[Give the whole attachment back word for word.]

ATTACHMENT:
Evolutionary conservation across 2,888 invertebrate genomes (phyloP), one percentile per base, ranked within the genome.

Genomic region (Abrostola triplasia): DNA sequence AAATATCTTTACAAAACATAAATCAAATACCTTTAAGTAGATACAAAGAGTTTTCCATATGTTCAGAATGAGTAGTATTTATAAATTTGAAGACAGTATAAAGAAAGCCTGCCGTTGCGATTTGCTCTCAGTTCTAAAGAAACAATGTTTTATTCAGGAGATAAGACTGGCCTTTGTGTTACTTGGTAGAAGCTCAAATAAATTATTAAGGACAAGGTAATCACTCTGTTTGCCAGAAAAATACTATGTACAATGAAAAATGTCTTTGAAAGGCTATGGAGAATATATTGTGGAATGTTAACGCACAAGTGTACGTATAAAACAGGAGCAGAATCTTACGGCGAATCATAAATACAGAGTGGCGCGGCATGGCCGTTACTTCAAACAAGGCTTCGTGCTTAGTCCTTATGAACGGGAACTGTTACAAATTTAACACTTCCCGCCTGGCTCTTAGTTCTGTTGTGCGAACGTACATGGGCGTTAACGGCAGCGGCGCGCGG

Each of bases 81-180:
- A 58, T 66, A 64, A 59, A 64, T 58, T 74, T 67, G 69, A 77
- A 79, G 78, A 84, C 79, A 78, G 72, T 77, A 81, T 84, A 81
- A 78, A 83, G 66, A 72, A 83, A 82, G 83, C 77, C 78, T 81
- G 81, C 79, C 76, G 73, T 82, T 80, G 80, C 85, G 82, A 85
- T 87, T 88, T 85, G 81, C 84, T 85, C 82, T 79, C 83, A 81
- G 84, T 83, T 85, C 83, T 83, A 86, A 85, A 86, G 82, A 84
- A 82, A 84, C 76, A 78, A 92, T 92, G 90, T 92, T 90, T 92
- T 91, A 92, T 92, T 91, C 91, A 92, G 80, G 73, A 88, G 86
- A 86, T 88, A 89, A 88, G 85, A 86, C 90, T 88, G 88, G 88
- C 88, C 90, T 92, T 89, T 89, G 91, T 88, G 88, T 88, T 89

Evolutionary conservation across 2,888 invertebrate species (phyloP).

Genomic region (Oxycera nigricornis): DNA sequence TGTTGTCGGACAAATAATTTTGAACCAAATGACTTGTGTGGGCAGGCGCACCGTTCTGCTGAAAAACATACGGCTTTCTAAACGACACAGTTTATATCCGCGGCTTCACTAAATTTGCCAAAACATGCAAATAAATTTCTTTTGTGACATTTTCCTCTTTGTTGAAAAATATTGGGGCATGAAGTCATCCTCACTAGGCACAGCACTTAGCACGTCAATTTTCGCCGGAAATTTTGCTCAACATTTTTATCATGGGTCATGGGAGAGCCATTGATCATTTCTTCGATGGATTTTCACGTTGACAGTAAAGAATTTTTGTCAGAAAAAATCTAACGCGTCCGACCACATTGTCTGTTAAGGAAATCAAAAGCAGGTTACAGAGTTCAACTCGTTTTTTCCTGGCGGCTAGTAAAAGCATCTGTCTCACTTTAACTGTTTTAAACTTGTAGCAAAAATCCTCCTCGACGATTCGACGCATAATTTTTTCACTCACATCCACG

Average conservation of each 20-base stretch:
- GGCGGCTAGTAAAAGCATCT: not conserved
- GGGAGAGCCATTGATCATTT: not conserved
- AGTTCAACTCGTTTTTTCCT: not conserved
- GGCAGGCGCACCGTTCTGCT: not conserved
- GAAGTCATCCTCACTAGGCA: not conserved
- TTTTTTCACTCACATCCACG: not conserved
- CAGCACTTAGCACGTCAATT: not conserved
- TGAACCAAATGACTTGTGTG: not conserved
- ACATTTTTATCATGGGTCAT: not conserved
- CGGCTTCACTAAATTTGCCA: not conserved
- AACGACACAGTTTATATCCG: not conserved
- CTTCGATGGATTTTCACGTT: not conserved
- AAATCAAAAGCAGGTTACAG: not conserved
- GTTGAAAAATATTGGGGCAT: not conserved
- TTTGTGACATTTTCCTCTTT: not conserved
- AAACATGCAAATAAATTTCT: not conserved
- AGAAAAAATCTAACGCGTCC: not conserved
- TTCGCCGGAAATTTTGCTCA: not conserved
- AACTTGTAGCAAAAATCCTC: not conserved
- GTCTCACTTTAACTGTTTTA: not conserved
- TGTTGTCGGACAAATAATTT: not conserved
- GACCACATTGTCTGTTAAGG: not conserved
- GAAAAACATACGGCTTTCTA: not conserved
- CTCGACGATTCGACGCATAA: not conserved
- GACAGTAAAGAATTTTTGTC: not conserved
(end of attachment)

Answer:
Evolutionary conservation across 2,888 invertebrate genomes (phyloP), one percentile per base, ranked within the genome.

Genomic region (Abrostola triplasia): DNA sequence AAATATCTTTACAAAACATAAATCAAATACCTTTAAGTAGATACAAAGAGTTTTCCATATGTTCAGAATGAGTAGTATTTATAAATTTGAAGACAGTATAAAGAAAGCCTGCCGTTGCGATTTGCTCTCAGTTCTAAAGAAACAATGTTTTATTCAGGAGATAAGACTGGCCTTTGTGTTACTTGGTAGAAGCTCAAATAAATTATTAAGGACAAGGTAATCACTCTGTTTGCCAGAAAAATACTATGTACAATGAAAAATGTCTTTGAAAGGCTATGGAGAATATATTGTGGAATGTTAACGCACAAGTGTACGTATAAAACAGGAGCAGAATCTTACGGCGAATCATAAATACAGAGTGGCGCGGCATGGCCGTTACTTCAAACAAGGCTTCGTGCTTAGTCCTTATGAACGGGAACTGTTACAAATTTAACACTTCCCGCCTGGCTCTTAGTTCTGTTGTGCGAACGTACATGGGCGTTAACGGCAGCGGCGCGCGG

Each of bases 81-180:
- A 58, T 66, A 64, A 59, A 64, T 58, T 74, T 67, G 69, A 77
- A 79, G 78, A 84, C 79, A 78, G 72, T 77, A 81, T 84, A 81
- A 78, A 83, G 66, A 72, A 83, A 82, G 83, C 77, C 78, T 81
- G 81, C 79, C 76, G 73, T 82, T 80, G 80, C 85, G 82, A 85
- T 87, T 88, T 85, G 81, C 84, T 85, C 82, T 79, C 83, A 81
- G 84, T 83, T 85, C 83, T 83, A 86, A 85, A 86, G 82, A 84
- A 82, A 84, C 76, A 78, A 92, T 92, G 90, T 92, T 90, T 92
- T 91, A 92, T 92, T 91, C 91, A 92, G 80, G 73, A 88, G 86
- A 86, T 88, A 89, A 88, G 85, A 86, C 90, T 88, G 88, G 88
- C 88, C 90, T 92, T 89, T 89, G 91, T 88, G 88, T 88, T 89

Evolutionary conservation across 2,888 invertebrate species (phyloP).

Genomic region (Oxycera nigricornis): DNA sequence TGTTGTCGGACAAATAATTTTGAACCAAATGACTTGTGTGGGCAGGCGCACCGTTCTGCTGAAAAACATACGGCTTTCTAAACGACACAGTTTATATCCGCGGCTTCACTAAATTTGCCAAAACATGCAAATAAATTTCTTTTGTGACATTTTCCTCTTTGTTGAAAAATATTGGGGCATGAAGTCATCCTCACTAGGCACAGCACTTAGCACGTCAATTTTCGCCGGAAATTTTGCTCAACATTTTTATCATGGGTCATGGGAGAGCCATTGATCATTTCTTCGATGGATTTTCACGTTGACAGTAAAGAATTTTTGTCAGAAAAAATCTAACGCGTCCGACCACATTGTCTGTTAAGGAAATCAAAAGCAGGTTACAGAGTTCAACTCGTTTTTTCCTGGCGGCTAGTAAAAGCATCTGTCTCACTTTAACTGTTTTAAACTTGTAGCAAAAATCCTCCTCGACGATTCGACGCATAATTTTTTCACTCACATCCACG

Average conservation of each 20-base stretch:
- GGCGGCTAGTAAAAGCATCT: not conserved
- GGGAGAGCCATTGATCATTT: not conserved
- AGTTCAACTCGTTTTTTCCT: not conserved
- GGCAGGCGCACCGTTCTGCT: not conserved
- GAAGTCATCCTCACTAGGCA: not conserved
- TTTTTTCACTCACATCCACG: not conserved
- CAGCACTTAGCACGTCAATT: not conserved
- TGAACCAAATGACTTGTGTG: not conserved
- ACATTTTTATCATGGGTCAT: not conserved
- CGGCTTCACTAAATTTGCCA: not conserved
- AACGACACAGTTTATATCCG: not conserved
- CTTCGATGGATTTTCACGTT: not conserved
- AAATCAAAAGCAGGTTACAG: not conserved
- GTTGAAAAATATTGGGGCAT: not conserved
- TTTGTGACATTTTCCTCTTT: not conserved
- AAACATGCAAATAAATTTCT: not conserved
- AGAAAAAATCTAACGCGTCC: not conserved
- TTCGCCGGAAATTTTGCTCA: not conserved
- AACTTGTAGCAAAAATCCTC: not conserved
- GTCTCACTTTAACTGTTTTA: not conserved
- TGTTGTCGGACAAATAATTT: not conserved
- GACCACATTGTCTGTTAAGG: not conserved
- GAAAAACATACGGCTTTCTA: not conserved
- CTCGACGATTCGACGCATAA: not conserved
- GACAGTAAAGAATTTTTGTC: not conserved